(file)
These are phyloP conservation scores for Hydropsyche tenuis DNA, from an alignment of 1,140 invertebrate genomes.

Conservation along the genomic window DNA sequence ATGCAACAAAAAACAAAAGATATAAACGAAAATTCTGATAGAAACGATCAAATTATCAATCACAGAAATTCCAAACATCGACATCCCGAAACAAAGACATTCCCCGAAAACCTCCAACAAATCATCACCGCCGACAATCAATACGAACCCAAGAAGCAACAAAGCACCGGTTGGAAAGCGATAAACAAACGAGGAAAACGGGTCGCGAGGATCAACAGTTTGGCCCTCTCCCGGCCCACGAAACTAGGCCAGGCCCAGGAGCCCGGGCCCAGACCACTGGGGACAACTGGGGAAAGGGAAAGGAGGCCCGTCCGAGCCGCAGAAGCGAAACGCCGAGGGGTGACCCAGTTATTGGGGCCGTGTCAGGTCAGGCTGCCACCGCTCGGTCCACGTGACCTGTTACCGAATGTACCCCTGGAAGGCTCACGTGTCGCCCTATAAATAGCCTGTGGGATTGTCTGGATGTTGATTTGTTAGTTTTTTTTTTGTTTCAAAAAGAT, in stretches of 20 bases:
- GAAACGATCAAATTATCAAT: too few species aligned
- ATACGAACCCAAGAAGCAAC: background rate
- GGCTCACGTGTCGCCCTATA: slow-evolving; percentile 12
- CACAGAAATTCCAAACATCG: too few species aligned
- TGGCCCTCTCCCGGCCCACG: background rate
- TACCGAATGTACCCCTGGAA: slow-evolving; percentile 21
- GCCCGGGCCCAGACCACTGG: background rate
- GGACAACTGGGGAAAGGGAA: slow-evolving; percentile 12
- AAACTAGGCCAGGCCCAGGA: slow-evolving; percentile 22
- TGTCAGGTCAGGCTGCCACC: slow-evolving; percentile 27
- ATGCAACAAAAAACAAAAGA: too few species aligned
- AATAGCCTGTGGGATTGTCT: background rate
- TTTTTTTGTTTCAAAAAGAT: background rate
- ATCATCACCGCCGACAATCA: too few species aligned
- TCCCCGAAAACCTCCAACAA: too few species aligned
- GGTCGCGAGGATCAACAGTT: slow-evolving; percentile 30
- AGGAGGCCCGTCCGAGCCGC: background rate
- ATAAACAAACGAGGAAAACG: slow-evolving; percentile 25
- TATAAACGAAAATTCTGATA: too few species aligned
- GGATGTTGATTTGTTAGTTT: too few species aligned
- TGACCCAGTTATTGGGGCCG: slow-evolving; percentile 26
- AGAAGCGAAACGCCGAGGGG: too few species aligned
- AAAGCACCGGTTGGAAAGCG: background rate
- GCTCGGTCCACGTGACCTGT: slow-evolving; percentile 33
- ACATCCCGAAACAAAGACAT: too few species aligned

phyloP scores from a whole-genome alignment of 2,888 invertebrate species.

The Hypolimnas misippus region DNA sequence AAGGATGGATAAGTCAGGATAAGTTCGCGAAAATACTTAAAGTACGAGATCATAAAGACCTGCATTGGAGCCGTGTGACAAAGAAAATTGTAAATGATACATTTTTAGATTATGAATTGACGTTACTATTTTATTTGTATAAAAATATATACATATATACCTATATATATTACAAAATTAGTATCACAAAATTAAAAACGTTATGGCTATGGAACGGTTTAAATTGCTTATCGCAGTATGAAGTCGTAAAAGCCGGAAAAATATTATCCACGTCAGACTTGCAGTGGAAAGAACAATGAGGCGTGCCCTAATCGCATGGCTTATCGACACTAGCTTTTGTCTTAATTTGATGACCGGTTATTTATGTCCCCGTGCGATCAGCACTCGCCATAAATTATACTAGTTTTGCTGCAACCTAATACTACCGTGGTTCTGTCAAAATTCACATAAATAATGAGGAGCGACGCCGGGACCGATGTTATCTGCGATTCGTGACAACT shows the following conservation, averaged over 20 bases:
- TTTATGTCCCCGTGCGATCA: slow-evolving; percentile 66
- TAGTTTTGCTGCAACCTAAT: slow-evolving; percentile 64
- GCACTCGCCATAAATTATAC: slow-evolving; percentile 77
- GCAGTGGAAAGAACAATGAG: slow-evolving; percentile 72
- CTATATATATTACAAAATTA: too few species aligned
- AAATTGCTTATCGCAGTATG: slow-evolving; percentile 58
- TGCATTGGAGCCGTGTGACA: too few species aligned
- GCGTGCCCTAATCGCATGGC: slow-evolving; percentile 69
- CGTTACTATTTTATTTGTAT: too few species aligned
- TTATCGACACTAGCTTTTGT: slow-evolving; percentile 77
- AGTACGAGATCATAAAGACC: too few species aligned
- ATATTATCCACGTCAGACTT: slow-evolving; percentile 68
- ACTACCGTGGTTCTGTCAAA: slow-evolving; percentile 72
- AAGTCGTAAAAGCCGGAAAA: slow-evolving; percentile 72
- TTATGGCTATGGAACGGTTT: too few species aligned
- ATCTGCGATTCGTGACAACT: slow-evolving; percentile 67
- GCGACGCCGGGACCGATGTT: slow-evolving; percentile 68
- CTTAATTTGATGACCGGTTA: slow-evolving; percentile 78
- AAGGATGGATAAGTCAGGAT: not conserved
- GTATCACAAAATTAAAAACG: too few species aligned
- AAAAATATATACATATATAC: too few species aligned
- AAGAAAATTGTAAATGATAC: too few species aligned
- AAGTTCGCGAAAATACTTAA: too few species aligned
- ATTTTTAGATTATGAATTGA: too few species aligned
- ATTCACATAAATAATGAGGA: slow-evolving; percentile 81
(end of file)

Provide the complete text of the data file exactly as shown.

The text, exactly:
These are phyloP conservation scores for Hydropsyche tenuis DNA, from an alignment of 1,140 invertebrate genomes.

Conservation along the genomic window DNA sequence ATGCAACAAAAAACAAAAGATATAAACGAAAATTCTGATAGAAACGATCAAATTATCAATCACAGAAATTCCAAACATCGACATCCCGAAACAAAGACATTCCCCGAAAACCTCCAACAAATCATCACCGCCGACAATCAATACGAACCCAAGAAGCAACAAAGCACCGGTTGGAAAGCGATAAACAAACGAGGAAAACGGGTCGCGAGGATCAACAGTTTGGCCCTCTCCCGGCCCACGAAACTAGGCCAGGCCCAGGAGCCCGGGCCCAGACCACTGGGGACAACTGGGGAAAGGGAAAGGAGGCCCGTCCGAGCCGCAGAAGCGAAACGCCGAGGGGTGACCCAGTTATTGGGGCCGTGTCAGGTCAGGCTGCCACCGCTCGGTCCACGTGACCTGTTACCGAATGTACCCCTGGAAGGCTCACGTGTCGCCCTATAAATAGCCTGTGGGATTGTCTGGATGTTGATTTGTTAGTTTTTTTTTTGTTTCAAAAAGAT, in stretches of 20 bases:
- GAAACGATCAAATTATCAAT: too few species aligned
- ATACGAACCCAAGAAGCAAC: background rate
- GGCTCACGTGTCGCCCTATA: slow-evolving; percentile 12
- CACAGAAATTCCAAACATCG: too few species aligned
- TGGCCCTCTCCCGGCCCACG: background rate
- TACCGAATGTACCCCTGGAA: slow-evolving; percentile 21
- GCCCGGGCCCAGACCACTGG: background rate
- GGACAACTGGGGAAAGGGAA: slow-evolving; percentile 12
- AAACTAGGCCAGGCCCAGGA: slow-evolving; percentile 22
- TGTCAGGTCAGGCTGCCACC: slow-evolving; percentile 27
- ATGCAACAAAAAACAAAAGA: too few species aligned
- AATAGCCTGTGGGATTGTCT: background rate
- TTTTTTTGTTTCAAAAAGAT: background rate
- ATCATCACCGCCGACAATCA: too few species aligned
- TCCCCGAAAACCTCCAACAA: too few species aligned
- GGTCGCGAGGATCAACAGTT: slow-evolving; percentile 30
- AGGAGGCCCGTCCGAGCCGC: background rate
- ATAAACAAACGAGGAAAACG: slow-evolving; percentile 25
- TATAAACGAAAATTCTGATA: too few species aligned
- GGATGTTGATTTGTTAGTTT: too few species aligned
- TGACCCAGTTATTGGGGCCG: slow-evolving; percentile 26
- AGAAGCGAAACGCCGAGGGG: too few species aligned
- AAAGCACCGGTTGGAAAGCG: background rate
- GCTCGGTCCACGTGACCTGT: slow-evolving; percentile 33
- ACATCCCGAAACAAAGACAT: too few species aligned

phyloP scores from a whole-genome alignment of 2,888 invertebrate species.

The Hypolimnas misippus region DNA sequence AAGGATGGATAAGTCAGGATAAGTTCGCGAAAATACTTAAAGTACGAGATCATAAAGACCTGCATTGGAGCCGTGTGACAAAGAAAATTGTAAATGATACATTTTTAGATTATGAATTGACGTTACTATTTTATTTGTATAAAAATATATACATATATACCTATATATATTACAAAATTAGTATCACAAAATTAAAAACGTTATGGCTATGGAACGGTTTAAATTGCTTATCGCAGTATGAAGTCGTAAAAGCCGGAAAAATATTATCCACGTCAGACTTGCAGTGGAAAGAACAATGAGGCGTGCCCTAATCGCATGGCTTATCGACACTAGCTTTTGTCTTAATTTGATGACCGGTTATTTATGTCCCCGTGCGATCAGCACTCGCCATAAATTATACTAGTTTTGCTGCAACCTAATACTACCGTGGTTCTGTCAAAATTCACATAAATAATGAGGAGCGACGCCGGGACCGATGTTATCTGCGATTCGTGACAACT shows the following conservation, averaged over 20 bases:
- TTTATGTCCCCGTGCGATCA: slow-evolving; percentile 66
- TAGTTTTGCTGCAACCTAAT: slow-evolving; percentile 64
- GCACTCGCCATAAATTATAC: slow-evolving; percentile 77
- GCAGTGGAAAGAACAATGAG: slow-evolving; percentile 72
- CTATATATATTACAAAATTA: too few species aligned
- AAATTGCTTATCGCAGTATG: slow-evolving; percentile 58
- TGCATTGGAGCCGTGTGACA: too few species aligned
- GCGTGCCCTAATCGCATGGC: slow-evolving; percentile 69
- CGTTACTATTTTATTTGTAT: too few species aligned
- TTATCGACACTAGCTTTTGT: slow-evolving; percentile 77
- AGTACGAGATCATAAAGACC: too few species aligned
- ATATTATCCACGTCAGACTT: slow-evolving; percentile 68
- ACTACCGTGGTTCTGTCAAA: slow-evolving; percentile 72
- AAGTCGTAAAAGCCGGAAAA: slow-evolving; percentile 72
- TTATGGCTATGGAACGGTTT: too few species aligned
- ATCTGCGATTCGTGACAACT: slow-evolving; percentile 67
- GCGACGCCGGGACCGATGTT: slow-evolving; percentile 68
- CTTAATTTGATGACCGGTTA: slow-evolving; percentile 78
- AAGGATGGATAAGTCAGGAT: not conserved
- GTATCACAAAATTAAAAACG: too few species aligned
- AAAAATATATACATATATAC: too few species aligned
- AAGAAAATTGTAAATGATAC: too few species aligned
- AAGTTCGCGAAAATACTTAA: too few species aligned
- ATTTTTAGATTATGAATTGA: too few species aligned
- ATTCACATAAATAATGAGGA: slow-evolving; percentile 81